We made it, Readers.
Somehow we survived 2017 – the first year of the Trump Presidency.
What a monstrosity that has been so far!
Republicans have stolen more than $1 trillion from our pockets to give to their mega-wealthy donors in the form of tax cuts. A 3-2 GOP majority on the Federal Communications Commission (FCC) repealed Net Neutrality. And the party of Lincoln endorsed and funded a child molester for US Senate – though he thankfully lost.
We’re in new territory. Politics has always appealed to the best and worst of our natures: Good people who really want to make a difference and sniveling cowards willing to do whatever their sugar daddies tell them. But unfortunately our world has increasingly rewarded the latter and almost extinguished the former.
However, don’t lose heart. The cockroaches are all out in the open. They’ve become so emboldened by the words “President” and “Trump” voiced together that they no longer feel the need to hug a wall.
All it would take is a good boot and a series of stomps to crush them forever.
Someone get me my shoes.
In the meantime, I sit here at my kitchen table recovering from a turkey coma preparing for a nostalgic look back at everything that’s happened here at Gadfly on the Wall in the past year.
It was quite a 365 days! Most amazing was the publication of my book, “Gadfly on the Wall: A Public School Teacher Speaks Out on Racism and Reform” from Garn Press. It’s a thorough reworking and “Best Of” this blog over the last three years.
Sales have been strong and reviews are starting to come in. I am absolutely floored when I get messages from people I admire telling me they got the book and appreciate this or that. It’s been my lifelong dream to publish a book, and now I’ve done it. The New Year will involve lots of promotion – hopefully I can get decision makers to read it!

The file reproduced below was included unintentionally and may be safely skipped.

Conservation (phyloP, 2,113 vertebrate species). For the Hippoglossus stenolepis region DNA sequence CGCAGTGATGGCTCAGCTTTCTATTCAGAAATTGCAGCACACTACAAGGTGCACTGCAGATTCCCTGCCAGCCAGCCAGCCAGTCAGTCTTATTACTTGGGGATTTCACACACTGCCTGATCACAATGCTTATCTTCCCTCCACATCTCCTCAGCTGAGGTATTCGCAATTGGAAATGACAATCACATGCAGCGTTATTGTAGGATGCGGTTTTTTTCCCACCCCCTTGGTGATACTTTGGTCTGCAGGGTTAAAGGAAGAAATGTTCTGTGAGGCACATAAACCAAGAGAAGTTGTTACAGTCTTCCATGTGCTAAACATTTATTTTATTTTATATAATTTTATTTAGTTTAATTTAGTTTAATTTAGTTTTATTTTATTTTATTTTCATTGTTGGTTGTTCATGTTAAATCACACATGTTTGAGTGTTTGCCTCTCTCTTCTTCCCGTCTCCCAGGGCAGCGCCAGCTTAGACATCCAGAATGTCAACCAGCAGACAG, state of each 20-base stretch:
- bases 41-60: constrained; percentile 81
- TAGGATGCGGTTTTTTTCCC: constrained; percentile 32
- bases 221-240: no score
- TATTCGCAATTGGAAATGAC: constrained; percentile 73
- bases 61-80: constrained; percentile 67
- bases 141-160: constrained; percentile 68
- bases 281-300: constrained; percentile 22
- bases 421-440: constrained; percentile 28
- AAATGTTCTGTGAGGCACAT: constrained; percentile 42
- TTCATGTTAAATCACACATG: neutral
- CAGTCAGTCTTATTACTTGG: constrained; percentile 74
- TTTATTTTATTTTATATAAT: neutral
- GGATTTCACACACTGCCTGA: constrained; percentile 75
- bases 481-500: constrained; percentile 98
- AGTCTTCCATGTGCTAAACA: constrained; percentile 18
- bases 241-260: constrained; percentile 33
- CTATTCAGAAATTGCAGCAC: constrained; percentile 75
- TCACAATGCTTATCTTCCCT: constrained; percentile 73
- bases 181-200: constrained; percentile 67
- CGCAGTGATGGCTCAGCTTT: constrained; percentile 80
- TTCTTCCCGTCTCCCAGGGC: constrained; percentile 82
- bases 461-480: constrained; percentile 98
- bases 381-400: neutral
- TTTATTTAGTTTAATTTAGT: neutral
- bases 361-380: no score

Other than that, it’s been a busy year blogging. I wrote 118 articles! That’s about one every three days!
And people have been reading them.
I’ve had more than 364,000 hits – about the same as in 2016. This puts the total views over the 1 million mark at more than 1,216,000! That’s quite a landmark for a blog that’s only been around since July, 2014. And it doesn’t count all the readers I get from articles reposted on the Badass Teachers Association Blog, Huffington Post, Commondreams.org, the LA Progressive, Alternet, BillMoyers.com or other sites.
I’ve also gotten 1,510 more people to follow me for a total of 12,845.
I’m so honored that readers still like coming to this site for news and commentary. As long as you care to enter those virtual doors, I’ll be here, hunched over my computer, pounding away at the keys.
So without further ado, let’s take a look back at the top 10 articles from this blog that got the Inter-webs humming:
Published: May 10, 2017
Description: At the end of every school year we get Teacher Appreciation Week. It’s nice. Educators get free donuts and cookies, a pat on the head and then the rest of the year we get all the blame for society’s problems without any additional funding, repealing terrible policies or even acknowledgement of what the real issues are in our schools. It’s a sham. Someone had to say it, so I did. Thanks for the snack, but it takes a village, folks! Get off your butts and take some responsibility!
Fun Fact: Some people, even teachers, were really upset by this article. They thought it was ungrateful. Don’t get me wrong, I am truly appreciative for any crumb the public wants to give us, teachers, but I’m not going to let it pass as if that counts as true support. Salving your conscience isn’t enough. We need true allies to get down in the mud and fight with us. Otherwise, it’s just an empty gesture.
Published: Dec 22
Description: This one’s hot off the press! It describes a situation at one of the schools were I’ve taught over the years and how dress code policies can support white privilege. They’re the broken windows policing of academia, and we need to put much more thought into them before laying down blanket restrictions.